The Securities and Exchange Commission called for structural improvements of the $3.7 trillion municipal securities market amid a recent uptick in city bankruptcies, according to a report released today.
“The municipal securities market is the bedrock for funding of local government projects throughout our country. It is essential that the market work well and that investors have confidence in it,” Mary L. Schapiro, chairman of the SEC, said in a statement. “While we have put in place measures to help investors make more knowledgeable decisions about municipal securities, we could do more for investors with statutory authority to improve disclosure and muni market practices.”
The recommendations grew from concerns raised by investors and others in public field hearings and meetings.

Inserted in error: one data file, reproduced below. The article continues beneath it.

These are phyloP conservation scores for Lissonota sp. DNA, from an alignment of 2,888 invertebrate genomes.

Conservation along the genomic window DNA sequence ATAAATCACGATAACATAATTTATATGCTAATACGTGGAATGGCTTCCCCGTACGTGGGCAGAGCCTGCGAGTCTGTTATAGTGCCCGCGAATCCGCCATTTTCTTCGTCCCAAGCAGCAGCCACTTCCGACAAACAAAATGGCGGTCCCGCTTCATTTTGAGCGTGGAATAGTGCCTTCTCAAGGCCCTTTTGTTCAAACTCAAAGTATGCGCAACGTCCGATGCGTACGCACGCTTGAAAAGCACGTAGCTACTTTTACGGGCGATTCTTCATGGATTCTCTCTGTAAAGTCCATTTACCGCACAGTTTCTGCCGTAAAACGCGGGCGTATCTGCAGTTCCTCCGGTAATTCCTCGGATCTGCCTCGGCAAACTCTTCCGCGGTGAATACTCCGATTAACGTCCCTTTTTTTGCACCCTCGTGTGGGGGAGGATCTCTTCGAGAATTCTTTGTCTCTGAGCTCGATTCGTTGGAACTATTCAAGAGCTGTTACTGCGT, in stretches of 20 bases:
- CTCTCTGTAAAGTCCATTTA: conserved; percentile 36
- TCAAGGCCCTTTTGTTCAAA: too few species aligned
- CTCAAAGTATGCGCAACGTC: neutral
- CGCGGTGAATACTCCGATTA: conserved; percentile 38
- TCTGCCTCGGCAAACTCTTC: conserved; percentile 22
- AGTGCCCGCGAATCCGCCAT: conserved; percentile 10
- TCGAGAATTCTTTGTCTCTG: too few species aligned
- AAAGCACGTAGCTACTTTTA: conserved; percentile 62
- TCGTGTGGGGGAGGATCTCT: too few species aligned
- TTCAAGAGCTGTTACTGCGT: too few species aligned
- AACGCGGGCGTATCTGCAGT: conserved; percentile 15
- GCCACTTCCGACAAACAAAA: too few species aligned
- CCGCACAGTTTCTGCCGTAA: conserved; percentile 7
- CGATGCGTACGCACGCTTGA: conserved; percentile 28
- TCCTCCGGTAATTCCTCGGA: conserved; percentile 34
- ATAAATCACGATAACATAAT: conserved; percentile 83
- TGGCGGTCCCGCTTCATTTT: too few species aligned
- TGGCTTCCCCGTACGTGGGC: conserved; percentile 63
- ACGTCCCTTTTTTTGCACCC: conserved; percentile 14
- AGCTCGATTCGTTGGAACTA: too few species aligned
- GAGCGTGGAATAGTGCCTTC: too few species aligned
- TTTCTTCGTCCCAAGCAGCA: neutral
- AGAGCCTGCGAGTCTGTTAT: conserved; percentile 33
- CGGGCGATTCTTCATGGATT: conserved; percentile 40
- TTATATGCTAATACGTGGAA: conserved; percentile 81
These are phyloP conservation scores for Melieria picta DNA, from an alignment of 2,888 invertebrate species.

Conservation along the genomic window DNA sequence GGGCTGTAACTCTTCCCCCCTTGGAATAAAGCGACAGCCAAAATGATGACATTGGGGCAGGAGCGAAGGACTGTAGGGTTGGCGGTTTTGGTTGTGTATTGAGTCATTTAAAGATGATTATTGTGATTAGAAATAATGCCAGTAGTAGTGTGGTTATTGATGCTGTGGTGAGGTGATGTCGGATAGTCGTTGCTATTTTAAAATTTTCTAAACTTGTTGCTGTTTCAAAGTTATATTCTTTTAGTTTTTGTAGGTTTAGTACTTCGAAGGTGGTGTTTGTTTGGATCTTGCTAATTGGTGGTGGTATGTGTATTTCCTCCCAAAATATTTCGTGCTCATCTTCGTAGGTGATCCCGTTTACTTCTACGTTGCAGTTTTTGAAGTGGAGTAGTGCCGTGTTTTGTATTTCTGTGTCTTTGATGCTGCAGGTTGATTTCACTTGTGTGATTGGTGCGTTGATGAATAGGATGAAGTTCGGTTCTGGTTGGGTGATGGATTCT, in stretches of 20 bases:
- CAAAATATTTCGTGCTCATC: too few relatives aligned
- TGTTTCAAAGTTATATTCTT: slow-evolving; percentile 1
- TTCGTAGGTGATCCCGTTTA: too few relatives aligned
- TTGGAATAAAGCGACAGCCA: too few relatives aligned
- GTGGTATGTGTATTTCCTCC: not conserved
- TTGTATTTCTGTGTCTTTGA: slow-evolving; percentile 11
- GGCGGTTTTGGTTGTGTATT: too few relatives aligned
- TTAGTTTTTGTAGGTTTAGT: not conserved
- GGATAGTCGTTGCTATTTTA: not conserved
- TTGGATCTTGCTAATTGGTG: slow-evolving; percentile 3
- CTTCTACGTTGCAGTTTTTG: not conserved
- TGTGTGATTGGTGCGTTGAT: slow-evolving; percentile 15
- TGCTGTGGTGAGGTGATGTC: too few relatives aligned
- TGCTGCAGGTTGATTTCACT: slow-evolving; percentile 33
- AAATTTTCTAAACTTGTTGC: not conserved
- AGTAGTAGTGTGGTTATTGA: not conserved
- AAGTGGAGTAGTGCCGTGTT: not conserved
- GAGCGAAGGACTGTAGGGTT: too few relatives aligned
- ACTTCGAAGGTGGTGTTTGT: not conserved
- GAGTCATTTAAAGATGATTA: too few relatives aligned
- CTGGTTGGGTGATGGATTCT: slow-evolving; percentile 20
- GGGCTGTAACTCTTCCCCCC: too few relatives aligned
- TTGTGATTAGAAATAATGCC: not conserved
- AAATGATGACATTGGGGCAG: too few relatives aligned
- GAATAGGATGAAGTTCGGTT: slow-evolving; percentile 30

Despite it being a $3.7 trillion market, the municipal bond sector has been generally unregulated because of exemptions under federal securities laws, according to a statement from the SEC.
The report recommends better disclosures to investors, allowing the IRS to share information with the SEC and providing enforcement for continuing disclosure agreements and other obligations.
Recommendations from the SEC come as many cities in California default on debts.
California cities like Stockton, San Bernardino and Mammoth Lakes have all filed for bankruptcy this year.
Some experts are concerned that the increase in bankruptcy is a sign that insolvency for municipalities is losing it’s stigma.
“Do I expect more? Yeah, but I don’t expect a tidal wave,” Dick Larkin, director of credit analysis for Herbert J. Sims & Co. in Iselin, N.J., told Bloomberg. “I am starting to wonder whether or not the stigma of bankruptcy in California is going to be taken more lightly now.”